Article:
Can electric heating ever work in an old house?

Do any internet search and the standard answer you’ll get about electric heating is, don’t bother, it’s a waste of money because a unit of electricity costs three to four times as much as a unit of gas and modern gas boilers are 90% efficient. However this isn’t the whole story.

Older boilers like mine would have been about 80% efficient when new. At the last service I was told it’s running very well considering its age – difficulty in obtaining parts will be what finally kills it. So lets say its efficiency has now dropped to 70%. Even so, if I take 30% waste from the 8000kwh of gas I used each year, that still requires 5600kwh energy use to heat the whole house with a 100% efficient heating system, not 3300kwh. So factoring out inefficiency of the boiler, the gas heating system overall still appears to be wasting significant amounts of heat.

The big unknown for me when considering any form of electric heating is how much benefit does the house get from the heat in the pipes carrying hot water to the radiators? Does that 5600kwh vs 3300kwh difference mean I should nearly double the electric heating requirement in each room to compensate for lack of pipes warming the house? Or is the heat in those pipes mostly being wasted, even with good pipe lagging?

I’ve not been able to find a definitive answer to that question. But consumer association Which? here state it takes 4200kwh to heat an average uk home for a year with electricity.

Now compare that to the average UK domestic consumption of 8000-17000kwh for gas, the majority of which is for heating. If highly efficient electric heating needs 4200kwh on average, a gas consumption 2-4x higher than electric does suggest gas central heating systems as a whole may waste a lot of energy.

If anyone knows of research that answers the question of how much heat generated by a gas boiler actually makes it into the living space, please let me know!


So am I still considering replacing the gas boiler with infrared heaters? In short no.

Due to the issues I’ve outlined above, I don’t believe far infrared (FIR) will cost less to run than other forms of electric heating. They might make useful supplemental heaters however. I’ll probably keep one positioned directly over my desk, and another directly over the bed in the front bedroom, as the top of the bed is less than 2m from the ceiling.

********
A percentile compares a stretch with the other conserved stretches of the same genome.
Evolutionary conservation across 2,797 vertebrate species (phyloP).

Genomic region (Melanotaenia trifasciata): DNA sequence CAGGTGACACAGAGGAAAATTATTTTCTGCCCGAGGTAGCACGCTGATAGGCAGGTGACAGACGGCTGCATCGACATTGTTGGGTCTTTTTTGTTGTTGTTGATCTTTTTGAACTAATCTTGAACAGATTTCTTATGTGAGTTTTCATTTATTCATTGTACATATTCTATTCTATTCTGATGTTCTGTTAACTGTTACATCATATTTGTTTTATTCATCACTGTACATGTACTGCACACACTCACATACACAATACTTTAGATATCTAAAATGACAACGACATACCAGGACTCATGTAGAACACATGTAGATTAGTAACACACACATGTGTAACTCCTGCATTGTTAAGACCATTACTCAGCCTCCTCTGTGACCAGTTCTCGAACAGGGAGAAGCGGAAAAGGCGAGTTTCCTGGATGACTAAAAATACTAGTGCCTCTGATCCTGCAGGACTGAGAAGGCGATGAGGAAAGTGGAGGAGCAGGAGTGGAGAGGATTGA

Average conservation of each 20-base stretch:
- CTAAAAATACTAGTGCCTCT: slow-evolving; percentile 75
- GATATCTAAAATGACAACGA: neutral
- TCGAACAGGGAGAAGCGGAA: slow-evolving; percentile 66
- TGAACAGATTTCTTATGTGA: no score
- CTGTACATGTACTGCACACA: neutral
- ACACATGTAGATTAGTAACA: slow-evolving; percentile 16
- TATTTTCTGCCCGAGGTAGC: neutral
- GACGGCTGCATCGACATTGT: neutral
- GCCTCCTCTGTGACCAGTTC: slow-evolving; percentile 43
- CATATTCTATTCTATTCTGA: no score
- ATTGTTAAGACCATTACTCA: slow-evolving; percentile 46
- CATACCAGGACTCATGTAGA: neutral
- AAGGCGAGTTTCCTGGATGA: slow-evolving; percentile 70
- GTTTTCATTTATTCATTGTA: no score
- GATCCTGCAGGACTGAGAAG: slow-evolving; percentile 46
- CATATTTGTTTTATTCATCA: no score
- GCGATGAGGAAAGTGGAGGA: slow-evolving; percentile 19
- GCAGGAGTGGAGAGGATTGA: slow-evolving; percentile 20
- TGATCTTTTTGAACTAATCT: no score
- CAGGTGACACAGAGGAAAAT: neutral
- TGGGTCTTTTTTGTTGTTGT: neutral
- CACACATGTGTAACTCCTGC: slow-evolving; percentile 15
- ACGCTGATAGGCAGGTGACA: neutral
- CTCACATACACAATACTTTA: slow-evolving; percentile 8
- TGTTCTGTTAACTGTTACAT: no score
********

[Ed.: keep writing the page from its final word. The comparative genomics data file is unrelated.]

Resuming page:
Another downside of infrared heat is that it easily escapes through glass and through uninsulated floors. This is borne out by the fact that Herschel’s calculator shows a significant increase in heat requirement for this back bedroom to 1400w if I had an uninsulated floor. That’s more than the existing 1100w gas C.H. radiator, which was perfectly adequate before I insulated the floor of the back room.

I insulated the suspended timber floors upstairs because it was a few hours work. However downstairs would require the complication and expense of fitting PIR insulation under the floor boards. Without floor insulation I would likely need to increase the downstairs infrared capacity significantly above the 2 x 1500w radiators I have now – pushing my heating requirement, and bills, way beyond the 6600w total for the house I allowed for above.

However electric heating is perhaps not a complete non-starter. Electric oil filled radiators are cheaper to buy than infrared, would be less affected by uninsulated downstairs floors, and I could do much of the installation work myself. Although fuel costs will be higher than gas, it still has the potential annual saving of £150+ outlined above, which could largely offset this cost.

Anyone considering a new gas boiler should also bear in mind it’s unlikely gas will get cheaper than it is now, because government needs to discourage consumption. By contrast the lower generation cost of renewables may lead to electricity cost reductions in future.

The UK especially needs to find an alternative to heating our homes with fossil Methane gas. The latest research shows oil and gas production are releasing more methane than previously thought – methane is a far more potent global warming gas than carbon.

I’ll be taking all this into account when it comes time to replace my heating system. Unfortunately, it seems infrared is not the silver bullet for problem of heating Britain’s homes renewably.